District Attorney Dan Dow urges Governor to reverse the Parole Board's decision to grant parole to convicted murderer Jason Adam Greenwell
District Attorney Dan Dow urges Governor to reverse the Parole Board's decision to grant parole to convicted murderer Jason Adam Greenwell

District Attorney urges Governor to reverse the Parole Board’s granting parole to Jason Adam Greenwe

Author: District Attorney
Date: 12/22/2021 3:14 PM

District Attorney Dan Dow writes letter to Governor Newsom urging him to exercise his authority to review and reverse a parole board’s decision last month to grant convicted murderer Jason Greenwell parole despite objections.

On November 18, 2021, a two-person panel of the California Department of Corrections and Rehabilitation Parole Board granted parole to Jason Adam Greenwell (32).  Greenwell was one of five defendants convicted in September 2010 for the vicious slaying of 15-year-old Dystiny Myers in Nipomo.

A representative of the San Luis Obispo County District Attorney’s Office along with members of Dystiny’s family attended the parole hearing by video and strongly objected to his parole based on the vicious nature of the crime and continued danger to the community should he be released.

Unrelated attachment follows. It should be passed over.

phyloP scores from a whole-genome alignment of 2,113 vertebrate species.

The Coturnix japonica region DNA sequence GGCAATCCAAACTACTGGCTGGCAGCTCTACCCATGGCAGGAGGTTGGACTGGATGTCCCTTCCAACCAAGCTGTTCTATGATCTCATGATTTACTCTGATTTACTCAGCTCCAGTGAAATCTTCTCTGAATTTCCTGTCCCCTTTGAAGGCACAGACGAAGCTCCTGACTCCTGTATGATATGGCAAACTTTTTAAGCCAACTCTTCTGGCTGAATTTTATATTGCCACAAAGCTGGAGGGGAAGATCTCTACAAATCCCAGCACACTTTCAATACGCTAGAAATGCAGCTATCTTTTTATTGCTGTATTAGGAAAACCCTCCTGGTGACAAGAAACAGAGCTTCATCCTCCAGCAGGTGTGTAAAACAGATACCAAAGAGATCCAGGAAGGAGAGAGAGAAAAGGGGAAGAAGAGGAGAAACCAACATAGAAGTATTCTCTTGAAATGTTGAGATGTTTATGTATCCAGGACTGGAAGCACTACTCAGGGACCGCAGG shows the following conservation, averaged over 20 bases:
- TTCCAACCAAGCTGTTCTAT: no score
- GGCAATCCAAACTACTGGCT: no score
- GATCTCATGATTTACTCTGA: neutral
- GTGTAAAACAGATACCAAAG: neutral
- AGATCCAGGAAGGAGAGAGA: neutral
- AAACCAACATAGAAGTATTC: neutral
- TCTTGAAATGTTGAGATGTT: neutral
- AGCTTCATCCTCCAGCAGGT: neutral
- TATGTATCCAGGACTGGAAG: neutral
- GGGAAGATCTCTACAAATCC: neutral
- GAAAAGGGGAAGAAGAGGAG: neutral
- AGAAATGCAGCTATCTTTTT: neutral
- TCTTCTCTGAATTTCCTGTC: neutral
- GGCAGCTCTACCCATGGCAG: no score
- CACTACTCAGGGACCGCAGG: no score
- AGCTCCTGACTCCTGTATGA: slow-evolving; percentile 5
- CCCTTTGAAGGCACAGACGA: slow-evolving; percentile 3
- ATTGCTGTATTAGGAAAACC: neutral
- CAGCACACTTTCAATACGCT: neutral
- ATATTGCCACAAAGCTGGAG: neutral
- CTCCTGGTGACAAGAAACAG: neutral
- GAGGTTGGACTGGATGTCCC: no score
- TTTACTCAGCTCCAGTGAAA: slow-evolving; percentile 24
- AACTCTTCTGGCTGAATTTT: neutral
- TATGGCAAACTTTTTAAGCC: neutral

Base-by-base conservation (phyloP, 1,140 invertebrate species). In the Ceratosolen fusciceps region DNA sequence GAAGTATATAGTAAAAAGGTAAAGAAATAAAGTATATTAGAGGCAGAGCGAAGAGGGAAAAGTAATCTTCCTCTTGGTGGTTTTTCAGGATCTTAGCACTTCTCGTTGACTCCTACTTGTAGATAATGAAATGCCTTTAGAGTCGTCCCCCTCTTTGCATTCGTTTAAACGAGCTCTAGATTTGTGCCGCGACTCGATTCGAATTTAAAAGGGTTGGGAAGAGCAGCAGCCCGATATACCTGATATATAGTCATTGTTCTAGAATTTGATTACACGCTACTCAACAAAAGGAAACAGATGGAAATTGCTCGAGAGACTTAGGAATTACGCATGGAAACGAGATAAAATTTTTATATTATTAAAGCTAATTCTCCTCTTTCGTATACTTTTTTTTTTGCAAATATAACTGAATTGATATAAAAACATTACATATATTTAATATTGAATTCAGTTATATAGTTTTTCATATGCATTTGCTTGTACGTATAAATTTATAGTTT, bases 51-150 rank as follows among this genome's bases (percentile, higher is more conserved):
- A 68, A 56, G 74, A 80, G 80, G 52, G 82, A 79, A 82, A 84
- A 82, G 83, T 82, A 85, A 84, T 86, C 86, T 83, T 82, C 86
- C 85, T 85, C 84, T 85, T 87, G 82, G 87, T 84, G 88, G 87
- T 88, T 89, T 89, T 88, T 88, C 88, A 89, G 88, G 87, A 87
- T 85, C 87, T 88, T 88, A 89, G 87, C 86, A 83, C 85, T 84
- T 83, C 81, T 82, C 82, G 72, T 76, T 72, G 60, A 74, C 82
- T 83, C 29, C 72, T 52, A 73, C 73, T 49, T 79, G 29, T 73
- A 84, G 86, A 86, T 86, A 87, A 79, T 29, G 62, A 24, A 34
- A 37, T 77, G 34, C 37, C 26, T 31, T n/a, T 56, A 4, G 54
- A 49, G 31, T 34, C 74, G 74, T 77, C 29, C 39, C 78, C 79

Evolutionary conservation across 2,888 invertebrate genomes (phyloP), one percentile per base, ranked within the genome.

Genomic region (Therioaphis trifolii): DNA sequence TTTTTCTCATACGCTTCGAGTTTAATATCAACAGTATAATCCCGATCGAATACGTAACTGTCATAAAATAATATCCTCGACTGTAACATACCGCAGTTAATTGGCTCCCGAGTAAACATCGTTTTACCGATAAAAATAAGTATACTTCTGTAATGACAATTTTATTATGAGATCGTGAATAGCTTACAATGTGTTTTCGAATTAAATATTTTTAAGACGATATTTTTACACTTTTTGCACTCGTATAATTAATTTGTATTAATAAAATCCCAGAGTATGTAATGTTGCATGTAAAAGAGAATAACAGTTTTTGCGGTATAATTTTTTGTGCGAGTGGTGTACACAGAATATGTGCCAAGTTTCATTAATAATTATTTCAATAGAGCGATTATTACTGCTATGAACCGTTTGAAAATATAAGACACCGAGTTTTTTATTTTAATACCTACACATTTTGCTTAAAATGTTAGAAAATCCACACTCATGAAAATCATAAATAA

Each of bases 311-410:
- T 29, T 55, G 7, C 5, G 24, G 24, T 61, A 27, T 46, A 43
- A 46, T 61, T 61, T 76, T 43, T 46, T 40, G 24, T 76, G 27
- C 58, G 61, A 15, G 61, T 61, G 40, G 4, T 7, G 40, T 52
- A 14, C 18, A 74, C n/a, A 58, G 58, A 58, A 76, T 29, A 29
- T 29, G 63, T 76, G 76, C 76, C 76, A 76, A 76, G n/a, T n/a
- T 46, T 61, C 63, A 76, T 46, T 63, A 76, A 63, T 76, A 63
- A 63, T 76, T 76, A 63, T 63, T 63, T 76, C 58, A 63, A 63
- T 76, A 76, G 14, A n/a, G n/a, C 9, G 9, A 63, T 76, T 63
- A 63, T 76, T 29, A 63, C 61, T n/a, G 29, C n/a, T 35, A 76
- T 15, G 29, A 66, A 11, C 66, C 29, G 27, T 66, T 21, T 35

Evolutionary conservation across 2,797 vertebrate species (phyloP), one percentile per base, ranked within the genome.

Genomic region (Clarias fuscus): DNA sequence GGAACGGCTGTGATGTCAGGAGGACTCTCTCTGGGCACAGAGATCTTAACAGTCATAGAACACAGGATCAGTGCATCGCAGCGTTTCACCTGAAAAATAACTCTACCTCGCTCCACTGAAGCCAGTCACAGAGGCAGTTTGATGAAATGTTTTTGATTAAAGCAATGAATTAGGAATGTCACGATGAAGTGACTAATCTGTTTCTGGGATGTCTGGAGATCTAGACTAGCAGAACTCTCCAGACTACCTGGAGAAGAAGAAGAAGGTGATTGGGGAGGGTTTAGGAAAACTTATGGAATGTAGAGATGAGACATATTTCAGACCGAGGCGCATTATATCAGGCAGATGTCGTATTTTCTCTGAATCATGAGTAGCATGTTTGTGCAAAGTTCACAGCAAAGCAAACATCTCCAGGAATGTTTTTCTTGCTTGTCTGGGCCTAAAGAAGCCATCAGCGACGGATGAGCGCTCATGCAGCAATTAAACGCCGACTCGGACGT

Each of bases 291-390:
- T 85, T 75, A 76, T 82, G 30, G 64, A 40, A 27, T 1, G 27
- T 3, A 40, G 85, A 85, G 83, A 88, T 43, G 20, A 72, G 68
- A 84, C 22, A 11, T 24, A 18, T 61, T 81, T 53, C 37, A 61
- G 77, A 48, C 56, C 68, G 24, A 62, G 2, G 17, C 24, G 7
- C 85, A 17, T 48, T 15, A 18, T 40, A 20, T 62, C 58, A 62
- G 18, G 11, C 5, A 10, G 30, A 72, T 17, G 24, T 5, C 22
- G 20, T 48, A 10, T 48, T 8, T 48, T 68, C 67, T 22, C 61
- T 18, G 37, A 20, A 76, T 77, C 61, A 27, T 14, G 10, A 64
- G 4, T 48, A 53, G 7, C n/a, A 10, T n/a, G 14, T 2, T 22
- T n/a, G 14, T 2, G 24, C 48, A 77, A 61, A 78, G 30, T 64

“When the voter’s approved of Proposition 57, they did not expect that it would allow a child murderer to be released early from prison,” said District Attorney Dan Dow.  “We will continue advocating for Dystiny’s family and the safety of our community by urging the Governor to reverse this reckless decision.  Allowing a child murderer to be paroled before serving his full and just sentence is the wrong message to send to Californians.”

Greenwell and his crime partners bound and savagely beat young Dystiny, then buried her in a shallow grave near Santa Margarita Lake.  Before they fled, they set her body on fire.  Dystiny’s bound and burned body was later discovered in the grave.

In 2013, Greenwell pleaded guilty to second-degree murder and was sentenced to 15 years to life in state prison.  At the time of his sentence individuals convicted of murder were not eligible to receive “good time” credits toward their sentence, but rather were required to serve the full 15 years before a hearing to determine parole suitability.  Not only was Greenwell allowed a suitability hearing after only 11 years, but he was also granted parole by the Board of Parole Hearings. 

In 2016, Proposition 57 was passed which provides individuals convicted of violent crimes, such as murder, to receive up to a 1/3, or 33%, reduction in their sentence.  As a result, Greenwell was granted parole after serving only 11 years for his part in the murder even though this was Greenwell’s first parole hearing since his conviction. 

Three of the murderers, Ty Michael Hill, Frank Jacob York, and Rhonda Wisto, are serving sentences of life without the possibility of parole.  A fourth, Cody Miller, took his own life while in prison in June 2016.

A copy of the letter sent to the Governor can be found here

Please contact Assistant District Attorney Eric J. Dobroth at 805.781.5819 with any questions.

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